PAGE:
When Larry Summers, then President of Harvard, dared suggest that genetic differences between men and women might, in general, predispose them to greater abilities in different fields, I had no problem with that. When he was pilloried and forced to resign, I was appalled (though not surprised) at the continuing evidence that liberals aren't necessarily liberal, those who call loudest for tolerance aren't tolerant, and "academic freedom" is an oxymoron. If the presence of a Y chromosome instead of an X can make differences that are visible and obvious, to insist that it can't possibly make more subtle differences, and to forbid inquiry into the matter, is as bad as the Catholic Church in Medieval times. Worse, because I don't think the Church ever claimed to be open-minded.
Yet as fast as Harvard tried to distance itself from Summers' heresy, there are more serious worms in its own apple.
Ben Barres is an M.D./Ph.D. professor of neurobiology at Stanford University. What makes his comments on sexual discrimination in science and academia especially insightful is that until 10 years ago, he was Barbara Barres. As a man, he suddenly found himself receiving much more respect than he had as a woman, at least among people who don't know his history. Even in such a hotbed of liberalism as Cambridge, Massachusetts, both MIT and Harvard failed the test. When Barbara was the only person in a class full of men to solve a difficult math problem, her professor suggested that her boyfriend had solved it for her. At Harvard the situation was even more interesting, because Barbara became Ben in the middle of her/his graduate studies. One faculty member (who apparently knew neither Barbara nor Ben very well) remarked, "Ben Barres gave such a great seminar today, but then his work is much better than his sister's.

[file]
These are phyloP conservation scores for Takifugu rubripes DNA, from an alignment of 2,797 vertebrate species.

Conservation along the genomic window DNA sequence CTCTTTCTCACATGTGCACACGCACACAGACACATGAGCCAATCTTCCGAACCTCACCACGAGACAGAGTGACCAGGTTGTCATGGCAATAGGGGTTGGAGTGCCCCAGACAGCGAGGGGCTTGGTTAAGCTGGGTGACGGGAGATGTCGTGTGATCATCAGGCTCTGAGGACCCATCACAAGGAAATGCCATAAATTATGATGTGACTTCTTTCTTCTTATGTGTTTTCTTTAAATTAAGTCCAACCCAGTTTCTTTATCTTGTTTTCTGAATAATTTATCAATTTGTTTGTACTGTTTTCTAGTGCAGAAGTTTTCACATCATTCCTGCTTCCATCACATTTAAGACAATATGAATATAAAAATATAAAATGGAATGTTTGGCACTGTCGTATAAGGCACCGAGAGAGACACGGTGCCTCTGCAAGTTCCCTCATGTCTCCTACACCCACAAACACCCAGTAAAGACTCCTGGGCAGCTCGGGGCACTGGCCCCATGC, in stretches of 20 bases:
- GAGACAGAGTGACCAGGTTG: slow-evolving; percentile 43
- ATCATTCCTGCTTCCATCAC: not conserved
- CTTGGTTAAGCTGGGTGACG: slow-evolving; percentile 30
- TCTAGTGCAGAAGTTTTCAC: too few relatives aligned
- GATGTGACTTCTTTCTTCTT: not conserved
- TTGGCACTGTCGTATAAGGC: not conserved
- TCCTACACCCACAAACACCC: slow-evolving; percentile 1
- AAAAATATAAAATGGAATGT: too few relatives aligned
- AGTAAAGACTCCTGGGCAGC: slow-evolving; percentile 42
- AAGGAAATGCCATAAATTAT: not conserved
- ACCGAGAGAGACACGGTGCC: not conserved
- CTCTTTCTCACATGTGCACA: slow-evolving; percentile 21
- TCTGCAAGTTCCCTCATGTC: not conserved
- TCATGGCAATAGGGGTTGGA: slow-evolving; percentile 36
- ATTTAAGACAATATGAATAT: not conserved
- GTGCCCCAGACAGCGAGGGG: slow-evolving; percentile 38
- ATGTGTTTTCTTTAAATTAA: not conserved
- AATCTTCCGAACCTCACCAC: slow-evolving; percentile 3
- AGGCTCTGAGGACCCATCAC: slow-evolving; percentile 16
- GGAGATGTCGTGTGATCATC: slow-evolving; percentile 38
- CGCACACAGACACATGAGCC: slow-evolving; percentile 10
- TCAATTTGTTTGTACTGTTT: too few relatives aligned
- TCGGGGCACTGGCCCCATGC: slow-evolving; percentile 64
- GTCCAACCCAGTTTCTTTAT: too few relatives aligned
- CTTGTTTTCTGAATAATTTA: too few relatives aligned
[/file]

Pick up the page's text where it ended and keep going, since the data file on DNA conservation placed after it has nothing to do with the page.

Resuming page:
It matters not a bit to me if there are differences between groups of people considered en masse, because everyone deserves to be treated as an individual. Insurance companies have some justification for considering a person in terms of his inclusion in broad classes (male, Asian, non-smoker, overweight, etc.) because that is what makes insurance work. The rest of us have no excuse, and the educational system especially; from preschool to Harvard, should be looking at individuals, not stereotypes.